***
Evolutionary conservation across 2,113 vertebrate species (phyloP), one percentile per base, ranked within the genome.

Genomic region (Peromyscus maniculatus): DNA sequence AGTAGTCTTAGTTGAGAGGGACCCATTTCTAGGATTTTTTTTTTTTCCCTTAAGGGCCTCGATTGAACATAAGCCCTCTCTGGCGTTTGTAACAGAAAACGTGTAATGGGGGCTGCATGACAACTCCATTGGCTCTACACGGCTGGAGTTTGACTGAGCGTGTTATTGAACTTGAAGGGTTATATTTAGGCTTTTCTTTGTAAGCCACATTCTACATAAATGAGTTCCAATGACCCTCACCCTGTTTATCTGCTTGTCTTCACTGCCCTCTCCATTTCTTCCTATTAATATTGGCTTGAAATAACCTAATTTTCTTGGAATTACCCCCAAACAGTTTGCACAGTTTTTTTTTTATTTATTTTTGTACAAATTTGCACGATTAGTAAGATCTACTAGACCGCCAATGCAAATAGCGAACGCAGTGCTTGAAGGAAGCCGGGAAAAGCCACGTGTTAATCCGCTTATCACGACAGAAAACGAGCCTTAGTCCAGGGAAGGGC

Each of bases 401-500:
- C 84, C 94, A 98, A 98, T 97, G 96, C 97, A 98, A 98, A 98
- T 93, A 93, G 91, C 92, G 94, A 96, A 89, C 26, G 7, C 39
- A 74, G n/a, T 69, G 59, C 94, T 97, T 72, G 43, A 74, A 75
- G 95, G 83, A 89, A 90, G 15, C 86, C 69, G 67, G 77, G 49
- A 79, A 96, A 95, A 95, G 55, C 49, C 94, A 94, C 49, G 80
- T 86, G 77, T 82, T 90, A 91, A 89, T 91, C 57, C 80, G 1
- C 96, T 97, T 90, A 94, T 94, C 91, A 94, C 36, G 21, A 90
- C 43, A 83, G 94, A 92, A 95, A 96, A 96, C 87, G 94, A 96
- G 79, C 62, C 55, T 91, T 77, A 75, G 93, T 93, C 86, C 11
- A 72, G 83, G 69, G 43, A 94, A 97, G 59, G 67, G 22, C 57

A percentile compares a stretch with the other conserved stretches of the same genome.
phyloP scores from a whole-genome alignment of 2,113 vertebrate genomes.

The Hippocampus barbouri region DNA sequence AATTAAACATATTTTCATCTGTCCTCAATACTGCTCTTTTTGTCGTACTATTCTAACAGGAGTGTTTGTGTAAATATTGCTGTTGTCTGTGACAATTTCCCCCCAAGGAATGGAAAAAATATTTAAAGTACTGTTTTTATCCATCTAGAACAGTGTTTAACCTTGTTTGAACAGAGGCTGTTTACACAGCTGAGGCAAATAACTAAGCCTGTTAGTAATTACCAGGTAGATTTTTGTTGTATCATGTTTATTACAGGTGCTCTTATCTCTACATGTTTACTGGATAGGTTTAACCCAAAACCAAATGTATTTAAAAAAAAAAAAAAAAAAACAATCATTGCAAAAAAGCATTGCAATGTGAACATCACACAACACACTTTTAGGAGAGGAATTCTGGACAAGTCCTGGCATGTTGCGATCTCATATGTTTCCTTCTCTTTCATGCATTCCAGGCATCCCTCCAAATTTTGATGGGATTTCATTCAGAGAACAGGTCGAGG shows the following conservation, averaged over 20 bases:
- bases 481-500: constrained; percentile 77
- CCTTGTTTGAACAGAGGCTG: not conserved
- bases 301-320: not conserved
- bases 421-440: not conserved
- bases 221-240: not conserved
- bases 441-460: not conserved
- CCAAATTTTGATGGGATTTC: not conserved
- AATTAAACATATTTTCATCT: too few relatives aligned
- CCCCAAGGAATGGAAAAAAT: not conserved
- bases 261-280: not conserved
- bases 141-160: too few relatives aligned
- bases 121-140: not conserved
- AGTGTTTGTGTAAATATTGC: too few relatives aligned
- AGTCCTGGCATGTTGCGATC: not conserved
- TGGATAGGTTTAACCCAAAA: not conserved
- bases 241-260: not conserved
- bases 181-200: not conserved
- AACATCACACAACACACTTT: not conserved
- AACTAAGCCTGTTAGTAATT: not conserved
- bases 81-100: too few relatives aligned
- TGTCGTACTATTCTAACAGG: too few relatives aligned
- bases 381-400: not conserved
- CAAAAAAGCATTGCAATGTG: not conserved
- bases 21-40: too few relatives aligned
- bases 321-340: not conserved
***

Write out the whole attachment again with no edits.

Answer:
Evolutionary conservation across 2,113 vertebrate species (phyloP), one percentile per base, ranked within the genome.

Genomic region (Peromyscus maniculatus): DNA sequence AGTAGTCTTAGTTGAGAGGGACCCATTTCTAGGATTTTTTTTTTTTCCCTTAAGGGCCTCGATTGAACATAAGCCCTCTCTGGCGTTTGTAACAGAAAACGTGTAATGGGGGCTGCATGACAACTCCATTGGCTCTACACGGCTGGAGTTTGACTGAGCGTGTTATTGAACTTGAAGGGTTATATTTAGGCTTTTCTTTGTAAGCCACATTCTACATAAATGAGTTCCAATGACCCTCACCCTGTTTATCTGCTTGTCTTCACTGCCCTCTCCATTTCTTCCTATTAATATTGGCTTGAAATAACCTAATTTTCTTGGAATTACCCCCAAACAGTTTGCACAGTTTTTTTTTTATTTATTTTTGTACAAATTTGCACGATTAGTAAGATCTACTAGACCGCCAATGCAAATAGCGAACGCAGTGCTTGAAGGAAGCCGGGAAAAGCCACGTGTTAATCCGCTTATCACGACAGAAAACGAGCCTTAGTCCAGGGAAGGGC

Each of bases 401-500:
- C 84, C 94, A 98, A 98, T 97, G 96, C 97, A 98, A 98, A 98
- T 93, A 93, G 91, C 92, G 94, A 96, A 89, C 26, G 7, C 39
- A 74, G n/a, T 69, G 59, C 94, T 97, T 72, G 43, A 74, A 75
- G 95, G 83, A 89, A 90, G 15, C 86, C 69, G 67, G 77, G 49
- A 79, A 96, A 95, A 95, G 55, C 49, C 94, A 94, C 49, G 80
- T 86, G 77, T 82, T 90, A 91, A 89, T 91, C 57, C 80, G 1
- C 96, T 97, T 90, A 94, T 94, C 91, A 94, C 36, G 21, A 90
- C 43, A 83, G 94, A 92, A 95, A 96, A 96, C 87, G 94, A 96
- G 79, C 62, C 55, T 91, T 77, A 75, G 93, T 93, C 86, C 11
- A 72, G 83, G 69, G 43, A 94, A 97, G 59, G 67, G 22, C 57

A percentile compares a stretch with the other conserved stretches of the same genome.
phyloP scores from a whole-genome alignment of 2,113 vertebrate genomes.

The Hippocampus barbouri region DNA sequence AATTAAACATATTTTCATCTGTCCTCAATACTGCTCTTTTTGTCGTACTATTCTAACAGGAGTGTTTGTGTAAATATTGCTGTTGTCTGTGACAATTTCCCCCCAAGGAATGGAAAAAATATTTAAAGTACTGTTTTTATCCATCTAGAACAGTGTTTAACCTTGTTTGAACAGAGGCTGTTTACACAGCTGAGGCAAATAACTAAGCCTGTTAGTAATTACCAGGTAGATTTTTGTTGTATCATGTTTATTACAGGTGCTCTTATCTCTACATGTTTACTGGATAGGTTTAACCCAAAACCAAATGTATTTAAAAAAAAAAAAAAAAAAACAATCATTGCAAAAAAGCATTGCAATGTGAACATCACACAACACACTTTTAGGAGAGGAATTCTGGACAAGTCCTGGCATGTTGCGATCTCATATGTTTCCTTCTCTTTCATGCATTCCAGGCATCCCTCCAAATTTTGATGGGATTTCATTCAGAGAACAGGTCGAGG shows the following conservation, averaged over 20 bases:
- bases 481-500: constrained; percentile 77
- CCTTGTTTGAACAGAGGCTG: not conserved
- bases 301-320: not conserved
- bases 421-440: not conserved
- bases 221-240: not conserved
- bases 441-460: not conserved
- CCAAATTTTGATGGGATTTC: not conserved
- AATTAAACATATTTTCATCT: too few relatives aligned
- CCCCAAGGAATGGAAAAAAT: not conserved
- bases 261-280: not conserved
- bases 141-160: too few relatives aligned
- bases 121-140: not conserved
- AGTGTTTGTGTAAATATTGC: too few relatives aligned
- AGTCCTGGCATGTTGCGATC: not conserved
- TGGATAGGTTTAACCCAAAA: not conserved
- bases 241-260: not conserved
- bases 181-200: not conserved
- AACATCACACAACACACTTT: not conserved
- AACTAAGCCTGTTAGTAATT: not conserved
- bases 81-100: too few relatives aligned
- TGTCGTACTATTCTAACAGG: too few relatives aligned
- bases 381-400: not conserved
- CAAAAAAGCATTGCAATGTG: not conserved
- bases 21-40: too few relatives aligned
- bases 321-340: not conserved